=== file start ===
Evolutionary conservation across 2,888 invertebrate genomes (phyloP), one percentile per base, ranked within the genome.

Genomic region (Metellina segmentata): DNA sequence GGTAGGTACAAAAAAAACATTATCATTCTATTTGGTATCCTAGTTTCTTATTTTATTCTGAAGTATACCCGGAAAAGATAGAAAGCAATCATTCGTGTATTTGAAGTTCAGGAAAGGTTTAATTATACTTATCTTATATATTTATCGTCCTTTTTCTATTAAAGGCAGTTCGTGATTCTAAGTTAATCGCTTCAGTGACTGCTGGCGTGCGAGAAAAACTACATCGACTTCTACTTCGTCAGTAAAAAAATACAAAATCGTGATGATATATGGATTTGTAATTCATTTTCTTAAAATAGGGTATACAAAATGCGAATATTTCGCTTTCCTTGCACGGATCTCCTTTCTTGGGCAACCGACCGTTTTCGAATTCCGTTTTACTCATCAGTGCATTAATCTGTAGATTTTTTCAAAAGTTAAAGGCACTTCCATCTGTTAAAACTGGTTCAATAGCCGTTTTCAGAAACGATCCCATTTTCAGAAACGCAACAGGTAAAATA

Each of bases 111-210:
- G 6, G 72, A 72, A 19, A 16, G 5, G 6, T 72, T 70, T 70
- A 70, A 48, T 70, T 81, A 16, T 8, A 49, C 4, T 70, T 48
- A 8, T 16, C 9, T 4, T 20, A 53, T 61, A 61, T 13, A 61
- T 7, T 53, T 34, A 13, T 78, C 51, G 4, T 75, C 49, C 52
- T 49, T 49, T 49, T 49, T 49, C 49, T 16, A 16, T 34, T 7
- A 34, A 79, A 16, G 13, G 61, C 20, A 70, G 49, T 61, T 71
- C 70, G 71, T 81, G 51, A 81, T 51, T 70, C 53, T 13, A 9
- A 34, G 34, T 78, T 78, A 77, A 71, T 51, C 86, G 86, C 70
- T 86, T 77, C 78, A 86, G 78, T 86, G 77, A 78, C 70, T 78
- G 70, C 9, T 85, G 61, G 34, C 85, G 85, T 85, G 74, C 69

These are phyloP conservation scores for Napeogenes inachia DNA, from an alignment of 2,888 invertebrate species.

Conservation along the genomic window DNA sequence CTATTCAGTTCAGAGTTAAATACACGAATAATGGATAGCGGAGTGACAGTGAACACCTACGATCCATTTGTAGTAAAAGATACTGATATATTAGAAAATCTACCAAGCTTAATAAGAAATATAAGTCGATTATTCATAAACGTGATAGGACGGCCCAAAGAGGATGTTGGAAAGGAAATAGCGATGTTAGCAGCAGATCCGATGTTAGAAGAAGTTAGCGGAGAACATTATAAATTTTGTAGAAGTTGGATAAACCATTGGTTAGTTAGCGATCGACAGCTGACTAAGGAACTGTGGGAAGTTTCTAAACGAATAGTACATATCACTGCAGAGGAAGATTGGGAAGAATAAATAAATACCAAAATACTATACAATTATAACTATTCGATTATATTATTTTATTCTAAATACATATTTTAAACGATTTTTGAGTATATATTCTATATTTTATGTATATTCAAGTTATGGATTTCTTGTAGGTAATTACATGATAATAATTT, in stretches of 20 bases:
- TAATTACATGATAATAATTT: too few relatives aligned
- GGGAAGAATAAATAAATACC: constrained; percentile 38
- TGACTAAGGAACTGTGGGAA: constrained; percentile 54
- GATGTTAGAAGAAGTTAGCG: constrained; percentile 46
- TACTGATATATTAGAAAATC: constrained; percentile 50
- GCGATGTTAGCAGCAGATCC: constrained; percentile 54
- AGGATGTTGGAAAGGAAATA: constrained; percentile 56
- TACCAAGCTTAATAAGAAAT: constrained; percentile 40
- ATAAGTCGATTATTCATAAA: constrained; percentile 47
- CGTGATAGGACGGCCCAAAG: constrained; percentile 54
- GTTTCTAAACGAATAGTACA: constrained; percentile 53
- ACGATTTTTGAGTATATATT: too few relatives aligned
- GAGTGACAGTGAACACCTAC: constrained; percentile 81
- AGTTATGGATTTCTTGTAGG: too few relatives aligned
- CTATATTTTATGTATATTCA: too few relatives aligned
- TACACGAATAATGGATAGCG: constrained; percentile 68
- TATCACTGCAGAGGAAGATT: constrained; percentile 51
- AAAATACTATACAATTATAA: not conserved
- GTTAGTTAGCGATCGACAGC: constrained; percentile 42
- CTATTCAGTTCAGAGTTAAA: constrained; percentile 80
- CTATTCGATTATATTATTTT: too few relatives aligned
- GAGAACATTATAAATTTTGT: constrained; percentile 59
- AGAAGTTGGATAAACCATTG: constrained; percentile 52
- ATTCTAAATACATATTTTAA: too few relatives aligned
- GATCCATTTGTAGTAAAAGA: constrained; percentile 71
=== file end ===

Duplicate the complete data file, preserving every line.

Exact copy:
Evolutionary conservation across 2,888 invertebrate genomes (phyloP), one percentile per base, ranked within the genome.

Genomic region (Metellina segmentata): DNA sequence GGTAGGTACAAAAAAAACATTATCATTCTATTTGGTATCCTAGTTTCTTATTTTATTCTGAAGTATACCCGGAAAAGATAGAAAGCAATCATTCGTGTATTTGAAGTTCAGGAAAGGTTTAATTATACTTATCTTATATATTTATCGTCCTTTTTCTATTAAAGGCAGTTCGTGATTCTAAGTTAATCGCTTCAGTGACTGCTGGCGTGCGAGAAAAACTACATCGACTTCTACTTCGTCAGTAAAAAAATACAAAATCGTGATGATATATGGATTTGTAATTCATTTTCTTAAAATAGGGTATACAAAATGCGAATATTTCGCTTTCCTTGCACGGATCTCCTTTCTTGGGCAACCGACCGTTTTCGAATTCCGTTTTACTCATCAGTGCATTAATCTGTAGATTTTTTCAAAAGTTAAAGGCACTTCCATCTGTTAAAACTGGTTCAATAGCCGTTTTCAGAAACGATCCCATTTTCAGAAACGCAACAGGTAAAATA

Each of bases 111-210:
- G 6, G 72, A 72, A 19, A 16, G 5, G 6, T 72, T 70, T 70
- A 70, A 48, T 70, T 81, A 16, T 8, A 49, C 4, T 70, T 48
- A 8, T 16, C 9, T 4, T 20, A 53, T 61, A 61, T 13, A 61
- T 7, T 53, T 34, A 13, T 78, C 51, G 4, T 75, C 49, C 52
- T 49, T 49, T 49, T 49, T 49, C 49, T 16, A 16, T 34, T 7
- A 34, A 79, A 16, G 13, G 61, C 20, A 70, G 49, T 61, T 71
- C 70, G 71, T 81, G 51, A 81, T 51, T 70, C 53, T 13, A 9
- A 34, G 34, T 78, T 78, A 77, A 71, T 51, C 86, G 86, C 70
- T 86, T 77, C 78, A 86, G 78, T 86, G 77, A 78, C 70, T 78
- G 70, C 9, T 85, G 61, G 34, C 85, G 85, T 85, G 74, C 69

These are phyloP conservation scores for Napeogenes inachia DNA, from an alignment of 2,888 invertebrate species.

Conservation along the genomic window DNA sequence CTATTCAGTTCAGAGTTAAATACACGAATAATGGATAGCGGAGTGACAGTGAACACCTACGATCCATTTGTAGTAAAAGATACTGATATATTAGAAAATCTACCAAGCTTAATAAGAAATATAAGTCGATTATTCATAAACGTGATAGGACGGCCCAAAGAGGATGTTGGAAAGGAAATAGCGATGTTAGCAGCAGATCCGATGTTAGAAGAAGTTAGCGGAGAACATTATAAATTTTGTAGAAGTTGGATAAACCATTGGTTAGTTAGCGATCGACAGCTGACTAAGGAACTGTGGGAAGTTTCTAAACGAATAGTACATATCACTGCAGAGGAAGATTGGGAAGAATAAATAAATACCAAAATACTATACAATTATAACTATTCGATTATATTATTTTATTCTAAATACATATTTTAAACGATTTTTGAGTATATATTCTATATTTTATGTATATTCAAGTTATGGATTTCTTGTAGGTAATTACATGATAATAATTT, in stretches of 20 bases:
- TAATTACATGATAATAATTT: too few relatives aligned
- GGGAAGAATAAATAAATACC: constrained; percentile 38
- TGACTAAGGAACTGTGGGAA: constrained; percentile 54
- GATGTTAGAAGAAGTTAGCG: constrained; percentile 46
- TACTGATATATTAGAAAATC: constrained; percentile 50
- GCGATGTTAGCAGCAGATCC: constrained; percentile 54
- AGGATGTTGGAAAGGAAATA: constrained; percentile 56
- TACCAAGCTTAATAAGAAAT: constrained; percentile 40
- ATAAGTCGATTATTCATAAA: constrained; percentile 47
- CGTGATAGGACGGCCCAAAG: constrained; percentile 54
- GTTTCTAAACGAATAGTACA: constrained; percentile 53
- ACGATTTTTGAGTATATATT: too few relatives aligned
- GAGTGACAGTGAACACCTAC: constrained; percentile 81
- AGTTATGGATTTCTTGTAGG: too few relatives aligned
- CTATATTTTATGTATATTCA: too few relatives aligned
- TACACGAATAATGGATAGCG: constrained; percentile 68
- TATCACTGCAGAGGAAGATT: constrained; percentile 51
- AAAATACTATACAATTATAA: not conserved
- GTTAGTTAGCGATCGACAGC: constrained; percentile 42
- CTATTCAGTTCAGAGTTAAA: constrained; percentile 80
- CTATTCGATTATATTATTTT: too few relatives aligned
- GAGAACATTATAAATTTTGT: constrained; percentile 59
- AGAAGTTGGATAAACCATTG: constrained; percentile 52
- ATTCTAAATACATATTTTAA: too few relatives aligned
- GATCCATTTGTAGTAAAAGA: constrained; percentile 71